Wednesday, September 17, 2008

Bad Marks for Obama Health Plan Rx

Sweeping Changes: The Obama health care plan would extend insurance coverage to individuals and businesses while increasing federal government regulations of the industry. It would create a National Health Plan and a play-or-pay financing choice for employers. The model is based on assumptions for short-term savings but questionable long-term fiscal sustainability, according to a panel of experts writing for the Health Affairs Journal. The plan expands eligibility coverage of Medicaid and mandatory coverage for children but fails to address the economic incentives that drive health care spending now estimated at $12 billion. The National Health Plan would be available through the Health Insurance Exchange to anyone who does not have medical insurance. It must accept all comers despite preconditions and provide subsidies for those who cannot afford the premiums. Obama has described coverage "like the plan available to Congress." The most popular Federal Employees Health Benefits program includes a $600 annual deductible, $15 copayments for doctor visits and a monthly premium of $1,028 with the government contributing $713. Lower paid employees such as postal carriers pay less up front costs but receive fewer benefits. The Obama plan would extend the pool of the federal employees to the nation's uninsured with greater subsidies, a concept, the experts say, tantamount to a fiscal death march.
Play or Pay: Employers offering group insurance to workers have the option of joining the National Health Plan program that includes subsidies for high-risk catastrophic coverage. Or, they can opt out and pay an additional 4% payroll tax for its employees. Premiums employees pay would continue to be tax exempt under the Obama plan. "Even though employers would welcome the subsidy," the report says, "the insurance does not reduce health care use or cost. Instead, the policy just shifts some of the cost to the federal budget and could even increase health care spending." Small businesses would be exempt from the play-or-pay plan.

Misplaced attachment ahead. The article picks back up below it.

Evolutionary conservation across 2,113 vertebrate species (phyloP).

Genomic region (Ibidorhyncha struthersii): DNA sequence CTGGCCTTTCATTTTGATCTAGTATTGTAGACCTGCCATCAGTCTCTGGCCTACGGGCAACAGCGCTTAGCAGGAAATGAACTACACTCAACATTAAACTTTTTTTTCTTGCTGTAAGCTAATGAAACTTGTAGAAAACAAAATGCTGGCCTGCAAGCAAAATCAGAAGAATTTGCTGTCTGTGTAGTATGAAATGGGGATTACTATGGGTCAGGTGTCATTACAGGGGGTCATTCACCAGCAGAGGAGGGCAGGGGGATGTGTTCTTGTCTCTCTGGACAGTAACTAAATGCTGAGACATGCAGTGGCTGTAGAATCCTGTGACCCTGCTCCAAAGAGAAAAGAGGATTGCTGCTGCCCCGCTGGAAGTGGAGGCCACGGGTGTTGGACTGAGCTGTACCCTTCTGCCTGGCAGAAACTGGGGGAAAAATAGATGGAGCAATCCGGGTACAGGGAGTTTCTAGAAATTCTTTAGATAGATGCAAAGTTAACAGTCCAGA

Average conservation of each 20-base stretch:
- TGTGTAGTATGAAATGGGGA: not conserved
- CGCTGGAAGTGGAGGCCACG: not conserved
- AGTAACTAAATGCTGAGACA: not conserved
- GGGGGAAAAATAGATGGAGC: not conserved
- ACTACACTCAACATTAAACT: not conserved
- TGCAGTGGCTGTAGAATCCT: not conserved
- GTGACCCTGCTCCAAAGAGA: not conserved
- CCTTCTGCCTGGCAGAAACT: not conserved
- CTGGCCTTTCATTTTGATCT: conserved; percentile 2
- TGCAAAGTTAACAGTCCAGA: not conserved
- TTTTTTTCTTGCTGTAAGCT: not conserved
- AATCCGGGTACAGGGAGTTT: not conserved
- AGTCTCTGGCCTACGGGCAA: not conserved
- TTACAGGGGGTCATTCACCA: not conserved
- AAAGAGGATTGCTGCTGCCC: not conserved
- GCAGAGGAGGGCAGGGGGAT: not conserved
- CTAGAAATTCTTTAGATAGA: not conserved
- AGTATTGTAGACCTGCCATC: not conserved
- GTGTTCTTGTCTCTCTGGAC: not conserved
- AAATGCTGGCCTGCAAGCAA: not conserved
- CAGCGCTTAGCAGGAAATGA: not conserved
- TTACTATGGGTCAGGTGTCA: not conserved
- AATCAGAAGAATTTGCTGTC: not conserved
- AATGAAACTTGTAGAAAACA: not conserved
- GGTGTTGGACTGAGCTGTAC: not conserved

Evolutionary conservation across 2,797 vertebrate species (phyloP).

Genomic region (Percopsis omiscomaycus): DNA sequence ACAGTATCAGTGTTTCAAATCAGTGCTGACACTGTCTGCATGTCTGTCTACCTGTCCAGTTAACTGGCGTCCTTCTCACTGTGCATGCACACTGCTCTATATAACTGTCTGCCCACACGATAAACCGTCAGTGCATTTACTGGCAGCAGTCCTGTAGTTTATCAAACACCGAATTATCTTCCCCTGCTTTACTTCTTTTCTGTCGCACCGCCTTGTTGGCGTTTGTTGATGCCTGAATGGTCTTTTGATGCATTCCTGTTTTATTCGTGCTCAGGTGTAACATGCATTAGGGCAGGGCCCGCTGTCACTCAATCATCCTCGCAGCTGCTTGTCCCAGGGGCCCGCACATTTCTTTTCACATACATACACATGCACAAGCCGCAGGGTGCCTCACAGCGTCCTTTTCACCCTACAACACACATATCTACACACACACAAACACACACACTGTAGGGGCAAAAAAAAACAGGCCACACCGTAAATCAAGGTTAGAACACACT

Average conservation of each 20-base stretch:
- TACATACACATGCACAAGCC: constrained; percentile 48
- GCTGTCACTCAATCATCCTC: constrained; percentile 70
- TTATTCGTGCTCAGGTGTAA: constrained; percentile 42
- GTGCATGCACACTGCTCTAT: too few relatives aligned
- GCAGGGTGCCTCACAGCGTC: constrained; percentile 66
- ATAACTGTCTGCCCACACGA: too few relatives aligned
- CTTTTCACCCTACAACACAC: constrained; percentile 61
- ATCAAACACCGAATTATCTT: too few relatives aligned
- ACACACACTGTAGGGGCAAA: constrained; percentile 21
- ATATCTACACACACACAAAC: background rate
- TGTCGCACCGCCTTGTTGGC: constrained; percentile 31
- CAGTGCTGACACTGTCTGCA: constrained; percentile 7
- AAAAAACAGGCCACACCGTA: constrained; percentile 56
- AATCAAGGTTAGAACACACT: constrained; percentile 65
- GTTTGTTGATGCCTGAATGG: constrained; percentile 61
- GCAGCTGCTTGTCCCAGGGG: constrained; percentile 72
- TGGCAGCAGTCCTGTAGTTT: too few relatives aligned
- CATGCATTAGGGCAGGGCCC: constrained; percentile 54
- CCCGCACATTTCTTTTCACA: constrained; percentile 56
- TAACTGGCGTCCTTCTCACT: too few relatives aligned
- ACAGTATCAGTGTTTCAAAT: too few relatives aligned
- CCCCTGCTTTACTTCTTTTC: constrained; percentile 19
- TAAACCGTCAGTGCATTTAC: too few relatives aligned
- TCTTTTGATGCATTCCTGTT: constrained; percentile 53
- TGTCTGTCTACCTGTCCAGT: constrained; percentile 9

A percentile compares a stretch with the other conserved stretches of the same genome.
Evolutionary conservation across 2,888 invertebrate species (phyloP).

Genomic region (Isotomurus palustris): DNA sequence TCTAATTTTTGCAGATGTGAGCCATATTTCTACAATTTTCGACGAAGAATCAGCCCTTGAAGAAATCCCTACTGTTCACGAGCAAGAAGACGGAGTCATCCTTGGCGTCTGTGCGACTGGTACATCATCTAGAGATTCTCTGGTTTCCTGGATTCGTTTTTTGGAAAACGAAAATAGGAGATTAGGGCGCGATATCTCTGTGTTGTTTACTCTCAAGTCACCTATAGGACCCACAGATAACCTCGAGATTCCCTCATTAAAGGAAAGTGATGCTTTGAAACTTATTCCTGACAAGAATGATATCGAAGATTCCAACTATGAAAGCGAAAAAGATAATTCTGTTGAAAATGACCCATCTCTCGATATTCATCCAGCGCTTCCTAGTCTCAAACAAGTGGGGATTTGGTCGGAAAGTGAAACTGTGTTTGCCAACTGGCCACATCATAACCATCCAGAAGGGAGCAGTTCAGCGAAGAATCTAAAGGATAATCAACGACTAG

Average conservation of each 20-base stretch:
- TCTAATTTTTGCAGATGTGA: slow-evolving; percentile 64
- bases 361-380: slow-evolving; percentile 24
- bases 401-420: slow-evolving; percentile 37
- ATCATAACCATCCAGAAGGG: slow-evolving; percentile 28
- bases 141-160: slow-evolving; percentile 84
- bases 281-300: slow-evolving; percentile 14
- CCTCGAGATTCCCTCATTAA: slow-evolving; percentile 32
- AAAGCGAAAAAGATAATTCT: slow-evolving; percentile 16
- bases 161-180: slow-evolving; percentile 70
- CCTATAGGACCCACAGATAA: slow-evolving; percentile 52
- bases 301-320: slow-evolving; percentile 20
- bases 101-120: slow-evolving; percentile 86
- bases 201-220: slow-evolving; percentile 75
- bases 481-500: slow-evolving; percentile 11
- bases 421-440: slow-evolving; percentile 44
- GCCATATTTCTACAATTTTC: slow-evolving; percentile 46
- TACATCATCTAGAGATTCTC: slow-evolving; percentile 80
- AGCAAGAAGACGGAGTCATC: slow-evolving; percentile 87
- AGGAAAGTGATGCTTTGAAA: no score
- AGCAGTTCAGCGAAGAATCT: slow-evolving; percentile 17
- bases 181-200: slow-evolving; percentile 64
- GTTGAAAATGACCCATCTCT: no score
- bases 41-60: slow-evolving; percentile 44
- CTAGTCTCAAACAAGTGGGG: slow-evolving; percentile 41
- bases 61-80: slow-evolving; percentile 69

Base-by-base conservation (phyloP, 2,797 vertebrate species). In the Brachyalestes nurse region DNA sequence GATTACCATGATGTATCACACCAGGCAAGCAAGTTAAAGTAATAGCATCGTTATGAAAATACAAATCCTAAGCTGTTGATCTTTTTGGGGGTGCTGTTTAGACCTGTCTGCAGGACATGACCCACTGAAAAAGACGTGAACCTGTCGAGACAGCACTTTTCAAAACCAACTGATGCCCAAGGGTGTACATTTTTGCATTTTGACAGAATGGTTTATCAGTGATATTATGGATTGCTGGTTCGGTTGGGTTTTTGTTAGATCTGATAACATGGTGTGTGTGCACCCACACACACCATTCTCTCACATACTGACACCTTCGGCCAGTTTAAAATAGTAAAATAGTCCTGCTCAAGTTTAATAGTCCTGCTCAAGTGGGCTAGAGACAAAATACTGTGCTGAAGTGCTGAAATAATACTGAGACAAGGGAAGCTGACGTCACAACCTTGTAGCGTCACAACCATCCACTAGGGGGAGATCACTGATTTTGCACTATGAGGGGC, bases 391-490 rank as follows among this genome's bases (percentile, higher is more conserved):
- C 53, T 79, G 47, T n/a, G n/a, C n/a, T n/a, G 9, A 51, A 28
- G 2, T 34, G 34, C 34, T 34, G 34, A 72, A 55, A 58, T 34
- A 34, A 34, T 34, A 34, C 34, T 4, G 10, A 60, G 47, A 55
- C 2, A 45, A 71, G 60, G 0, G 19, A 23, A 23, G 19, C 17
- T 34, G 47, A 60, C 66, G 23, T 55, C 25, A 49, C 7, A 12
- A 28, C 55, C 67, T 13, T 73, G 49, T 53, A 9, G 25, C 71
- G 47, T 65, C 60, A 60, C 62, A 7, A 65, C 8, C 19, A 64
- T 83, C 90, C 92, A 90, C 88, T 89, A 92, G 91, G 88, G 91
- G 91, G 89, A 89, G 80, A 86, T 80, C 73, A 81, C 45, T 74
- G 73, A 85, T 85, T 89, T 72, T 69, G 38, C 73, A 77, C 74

Not Universal Coverage: Health coverage for children paid by their parents is the only mandated coverage in the Obama Plan. Obama campaign consultants say the average family would save up to $2,500 a year as a result but increase the federal taxpayer burden an additional $50 to $65 billion annually. Savings resulting from full enactment of the Obama Plan include malpractice tort reform, greater use of information technology, improved disease and preventive medicine management and better payment methods. Critics contend there is little proof that implementing the policies would yield net reductions in health spending.
A Second Opinion: Henry Aaron, chief health advisor for the Brookings Institute, warns the Obama Plan could jeopardize the role employers now play in providing group coverage. He fears too many will drop current plans, especially those with low income employees and older, higher risk staffs. He said it is impossible to forecast who wins and who loses from health reorganization reforms. One thing is certain, he concludes: The Obama Plan would create a mammoth redistribution of wealth among providers that would entail political decisions Congress heretofore has failed to challenge. He questions whether a Democratic Congress with an Obama presidency would feature health care reform because of financial demands on the economy and wars in Iraq and Afghanistan. Polls show voters rate health care fourth on their priority lists.

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